Aug 3, 2016

Restaurant Hubert.

It's a certain kind of restaurant that's both perfect for and worth the effort of getting dressed up and off the sofa for a school night dinner when it's raining cats and dogs.  


And, I'm glad to say, Restaurant Hubert is one for that exclusive list.



Tucked away on Bligh Street in the city, it's a five minute walk from Martin Place train station through the quieter, business end of town.  The walk is just the right length for you to decompress from a hectic day and commute and the quiet streets lined with trees and a mix of heritage and avant garde buildings set the mood for a dining experience you know will be worlds away from what the George Street end of the city has to offer.  Neither is better than the other but it's just nice to have both the 'look at me' and the more bohemian in mood restaurants doing brisk business in our city.



Restaurant Hubert is an underground bistro and bar which serves the most amazing modern takes on French classics that I and quite a few other people (judging from the full house at 6.30pm on a Tuesday) have had the pleasure of savouring here in Sydney.  It's all dark paneled wooden walls and dim lights as you sweep down the stair. The silk fringes of the lamp shades glow orange as the endless shelves of miniature liquor bottles glisten from behind the glass doors of their display cabinets.  I was wearing a suitably bohemian long, drapey coat and long leather boots which both made me feel 'in character' as I navigated the spiral staircases.  Each step taking me further away from the street level reality of life and closer to a whimsical world of French hospitality.


We were seated at the bar for dinner which was quite fitting given the long day that preceded dinner.  I couldn't even begin to recognize any of the liqueurs and spirits on display in front of us.  Up above, wines were cellared in special shelves in the wall with a clever wooden step ladder allowing easy access from the bar.



Cocktails are $24 each (or $20, I can't quite remember) and the Bellini is 11/10.  The wine list is epic and delivered to you bound in a leather binder.  There's a couple of pages of wine by the glass, beers and then around thirty pages of all manner of things priced by the bottle.


It's always a cause for celebration when the bread basket is filled with perfectly baked bread as well as a generous pat of butter sprinkled with salt.  I've never quite gotten the hang of olive oil and balsamic vinegar nor have I quite warmed to its taste (not that you'd be expecting them at a French restaurant)...


The dining room is spacious and made up of tables and booths in addition to the bar area.  Noise is low and the dripping, softly glowing candles on each table transported me to another time and place.  Or perhaps it was the Bellini.

Pickled octopus with potatoes, $18.

I admit that I was a bit apprehensive and xenophobic when I first read the menu.  With the majority of dishes based on foods I rarely eat and some not so pleasant memories of those that I had tried, I let my friend choose most of the dishes.  I needn't have worried because every dish was perfectly constructed and balanced.  Which made them all difficult to resist.  Even the delicately textured octopus whose pickling juices are a world away from the strongly acidic versions I've eaten elsewhere.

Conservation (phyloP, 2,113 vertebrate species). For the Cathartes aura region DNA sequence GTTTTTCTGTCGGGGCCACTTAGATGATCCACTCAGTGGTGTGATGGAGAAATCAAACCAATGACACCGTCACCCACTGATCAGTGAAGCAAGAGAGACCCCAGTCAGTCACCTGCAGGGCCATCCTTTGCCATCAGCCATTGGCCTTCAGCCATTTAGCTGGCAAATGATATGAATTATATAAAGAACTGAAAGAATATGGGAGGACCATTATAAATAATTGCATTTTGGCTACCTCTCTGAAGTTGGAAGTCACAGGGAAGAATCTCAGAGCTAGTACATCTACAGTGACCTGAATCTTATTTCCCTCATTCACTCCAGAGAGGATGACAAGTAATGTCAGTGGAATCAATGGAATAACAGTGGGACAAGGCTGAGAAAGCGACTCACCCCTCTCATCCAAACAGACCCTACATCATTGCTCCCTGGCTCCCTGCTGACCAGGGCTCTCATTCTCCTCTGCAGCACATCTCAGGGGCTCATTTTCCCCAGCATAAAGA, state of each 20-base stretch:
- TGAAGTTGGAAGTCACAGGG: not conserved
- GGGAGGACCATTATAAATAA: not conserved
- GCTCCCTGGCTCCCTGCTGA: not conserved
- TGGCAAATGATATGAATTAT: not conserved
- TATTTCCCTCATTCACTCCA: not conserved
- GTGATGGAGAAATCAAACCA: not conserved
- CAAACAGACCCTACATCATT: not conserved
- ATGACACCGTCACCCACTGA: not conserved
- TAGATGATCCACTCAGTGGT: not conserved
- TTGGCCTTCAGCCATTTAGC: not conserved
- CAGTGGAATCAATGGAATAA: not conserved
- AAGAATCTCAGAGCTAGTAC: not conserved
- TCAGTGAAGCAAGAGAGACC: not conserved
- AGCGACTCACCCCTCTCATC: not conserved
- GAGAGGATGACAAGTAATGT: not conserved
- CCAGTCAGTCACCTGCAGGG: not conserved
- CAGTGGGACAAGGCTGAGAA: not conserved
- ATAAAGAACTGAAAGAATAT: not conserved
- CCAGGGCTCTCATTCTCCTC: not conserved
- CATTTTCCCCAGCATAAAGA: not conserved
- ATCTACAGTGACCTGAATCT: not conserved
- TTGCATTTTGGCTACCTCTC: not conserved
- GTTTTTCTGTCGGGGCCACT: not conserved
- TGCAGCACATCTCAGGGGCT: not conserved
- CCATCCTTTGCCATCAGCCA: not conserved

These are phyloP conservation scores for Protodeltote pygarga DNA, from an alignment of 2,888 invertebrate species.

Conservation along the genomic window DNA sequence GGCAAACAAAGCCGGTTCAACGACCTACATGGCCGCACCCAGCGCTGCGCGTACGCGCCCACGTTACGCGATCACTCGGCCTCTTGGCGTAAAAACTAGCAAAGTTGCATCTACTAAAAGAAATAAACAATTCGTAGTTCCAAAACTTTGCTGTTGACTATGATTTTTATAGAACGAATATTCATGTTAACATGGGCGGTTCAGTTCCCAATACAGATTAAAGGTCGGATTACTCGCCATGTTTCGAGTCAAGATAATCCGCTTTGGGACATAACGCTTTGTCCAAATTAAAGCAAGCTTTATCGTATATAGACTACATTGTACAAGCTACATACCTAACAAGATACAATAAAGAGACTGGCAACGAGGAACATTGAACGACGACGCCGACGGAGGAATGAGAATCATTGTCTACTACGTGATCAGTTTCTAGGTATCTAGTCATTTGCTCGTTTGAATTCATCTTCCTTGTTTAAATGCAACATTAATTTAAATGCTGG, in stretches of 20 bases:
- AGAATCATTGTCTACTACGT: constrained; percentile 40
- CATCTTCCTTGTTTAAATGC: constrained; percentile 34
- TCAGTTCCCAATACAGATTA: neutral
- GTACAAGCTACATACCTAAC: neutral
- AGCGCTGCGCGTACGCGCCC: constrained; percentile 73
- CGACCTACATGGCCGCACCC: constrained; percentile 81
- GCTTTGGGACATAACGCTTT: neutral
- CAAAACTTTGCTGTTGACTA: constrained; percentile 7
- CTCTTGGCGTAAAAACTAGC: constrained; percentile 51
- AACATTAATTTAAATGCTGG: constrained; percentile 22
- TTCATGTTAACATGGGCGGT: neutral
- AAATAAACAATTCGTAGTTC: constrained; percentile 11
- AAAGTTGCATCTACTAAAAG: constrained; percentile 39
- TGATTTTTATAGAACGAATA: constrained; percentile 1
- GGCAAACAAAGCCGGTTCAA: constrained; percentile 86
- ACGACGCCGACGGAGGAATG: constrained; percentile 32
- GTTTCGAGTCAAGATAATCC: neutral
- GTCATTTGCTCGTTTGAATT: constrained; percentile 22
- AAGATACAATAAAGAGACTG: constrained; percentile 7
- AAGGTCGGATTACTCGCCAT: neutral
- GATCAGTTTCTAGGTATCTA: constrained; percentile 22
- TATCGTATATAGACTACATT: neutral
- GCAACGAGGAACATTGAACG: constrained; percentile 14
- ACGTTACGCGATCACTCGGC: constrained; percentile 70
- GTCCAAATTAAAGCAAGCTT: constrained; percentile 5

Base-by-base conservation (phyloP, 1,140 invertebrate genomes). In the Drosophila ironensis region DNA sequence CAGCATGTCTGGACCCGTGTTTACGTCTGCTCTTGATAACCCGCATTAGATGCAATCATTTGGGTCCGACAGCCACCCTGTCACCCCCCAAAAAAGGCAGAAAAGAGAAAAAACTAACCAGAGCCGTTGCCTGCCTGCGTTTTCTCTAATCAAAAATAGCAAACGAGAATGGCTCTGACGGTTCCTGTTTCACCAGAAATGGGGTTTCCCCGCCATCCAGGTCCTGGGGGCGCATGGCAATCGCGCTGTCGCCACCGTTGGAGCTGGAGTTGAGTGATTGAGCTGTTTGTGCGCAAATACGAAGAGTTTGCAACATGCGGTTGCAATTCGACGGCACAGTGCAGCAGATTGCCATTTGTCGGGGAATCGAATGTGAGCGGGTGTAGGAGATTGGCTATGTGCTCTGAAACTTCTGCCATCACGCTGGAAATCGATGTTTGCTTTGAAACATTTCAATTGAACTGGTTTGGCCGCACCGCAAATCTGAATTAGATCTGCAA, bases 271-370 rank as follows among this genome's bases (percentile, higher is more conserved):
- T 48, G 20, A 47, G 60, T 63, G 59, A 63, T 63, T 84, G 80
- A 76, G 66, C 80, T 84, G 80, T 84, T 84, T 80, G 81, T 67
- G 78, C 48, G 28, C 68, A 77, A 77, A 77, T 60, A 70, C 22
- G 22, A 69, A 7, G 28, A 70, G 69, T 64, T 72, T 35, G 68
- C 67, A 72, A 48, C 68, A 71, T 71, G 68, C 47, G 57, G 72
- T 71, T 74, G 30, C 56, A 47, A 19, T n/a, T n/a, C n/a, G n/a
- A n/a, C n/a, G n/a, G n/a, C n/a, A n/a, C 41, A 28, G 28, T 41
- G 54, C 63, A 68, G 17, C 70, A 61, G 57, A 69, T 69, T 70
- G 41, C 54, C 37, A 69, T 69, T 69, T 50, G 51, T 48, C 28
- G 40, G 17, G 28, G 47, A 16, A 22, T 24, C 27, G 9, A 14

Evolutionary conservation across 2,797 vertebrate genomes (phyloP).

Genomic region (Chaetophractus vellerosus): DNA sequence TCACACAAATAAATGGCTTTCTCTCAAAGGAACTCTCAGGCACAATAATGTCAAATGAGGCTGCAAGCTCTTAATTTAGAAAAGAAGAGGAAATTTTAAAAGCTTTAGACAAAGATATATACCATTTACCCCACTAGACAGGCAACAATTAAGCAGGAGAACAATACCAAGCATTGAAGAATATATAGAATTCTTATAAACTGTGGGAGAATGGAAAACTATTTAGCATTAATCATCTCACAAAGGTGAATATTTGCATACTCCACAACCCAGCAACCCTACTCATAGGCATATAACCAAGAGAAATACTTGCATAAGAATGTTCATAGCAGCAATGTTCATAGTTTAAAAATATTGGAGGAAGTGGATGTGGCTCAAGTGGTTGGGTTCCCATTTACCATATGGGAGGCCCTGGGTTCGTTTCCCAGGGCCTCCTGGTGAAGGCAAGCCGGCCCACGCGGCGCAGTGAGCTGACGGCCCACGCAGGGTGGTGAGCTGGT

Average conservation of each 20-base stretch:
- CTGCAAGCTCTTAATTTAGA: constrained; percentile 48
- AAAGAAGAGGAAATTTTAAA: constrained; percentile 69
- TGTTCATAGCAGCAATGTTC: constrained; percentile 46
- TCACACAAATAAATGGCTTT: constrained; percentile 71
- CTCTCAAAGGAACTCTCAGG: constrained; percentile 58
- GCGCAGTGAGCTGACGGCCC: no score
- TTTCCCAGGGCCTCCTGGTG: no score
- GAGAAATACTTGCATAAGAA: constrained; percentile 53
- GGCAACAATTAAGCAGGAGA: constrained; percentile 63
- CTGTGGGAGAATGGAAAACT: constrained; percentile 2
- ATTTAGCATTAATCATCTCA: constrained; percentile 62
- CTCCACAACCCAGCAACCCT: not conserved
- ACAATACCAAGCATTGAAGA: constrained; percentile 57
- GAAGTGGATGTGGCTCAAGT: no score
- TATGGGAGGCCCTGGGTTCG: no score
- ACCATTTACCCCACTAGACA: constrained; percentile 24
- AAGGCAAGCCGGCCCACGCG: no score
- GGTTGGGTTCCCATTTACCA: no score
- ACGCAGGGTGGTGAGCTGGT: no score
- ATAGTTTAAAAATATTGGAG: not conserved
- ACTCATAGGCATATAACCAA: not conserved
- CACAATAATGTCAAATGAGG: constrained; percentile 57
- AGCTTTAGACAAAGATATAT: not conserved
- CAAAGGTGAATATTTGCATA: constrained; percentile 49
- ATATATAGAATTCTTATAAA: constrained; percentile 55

Salade, $12.
Our wedge of lettuce came dressed in a light caper vinaigrette whose recipe I need to google...

Pissaladiere, $21.
You must order the onion, anchovy and olive tart.  The buttery, flaky crust will set your expectations so high that you may well end up going pastry free for as long as it takes to get yourself back here for another serve.

Duck rilletes, $18.
Not just an Instagram worthy of a lake of confit duck with cute, duck shaped toasts paddling across its surface, the duck rilletes managed to be both light and rich at the same time.  The kind of dish I wouldn't mind having on hand in the fridge whenever I felt a night of Netflix coming on.  I hope someone from Restaurant Hubert reads this and takes note...

Malakoff, $14.
A perfect hemisphere of fried gruyere, mustard and pickle?  Yes please!

Haven't got the dessert on me, sorry but this is the half melon..
We should have been stuffed to the gills by now but such is the genius of Restaurant Hubert that we still both had room for dessert.  Our waitress gently guided us away from ordering two desserts and she was right.  The one we shared was plenty.  It's a half melon served on a bed of ice.  The melon rind is filled with balls of fruit and jelly before being topped with a kind of sorbet.  Light yet rich, vibrant fresh tastes without an overload of sugar.

If you're on the lookout for a fabulous little place for dinner in the city, Restaurant Hubert is just the ticket.  They do not take bookings for parties of less than six so I'd suggest you'd walk on over there the moment they open for dinner which is around 5pm.  Even if you're not hungry to begin with, start with a cocktail.  Because you're worth it!

3 comments:

  1. errrmahgerd. Someplace we will have to go in Syd when I come again.

    ReplyDelete
  2. The Malakoff looks amazing, this place sounds like it has such nice ambience!

    ReplyDelete

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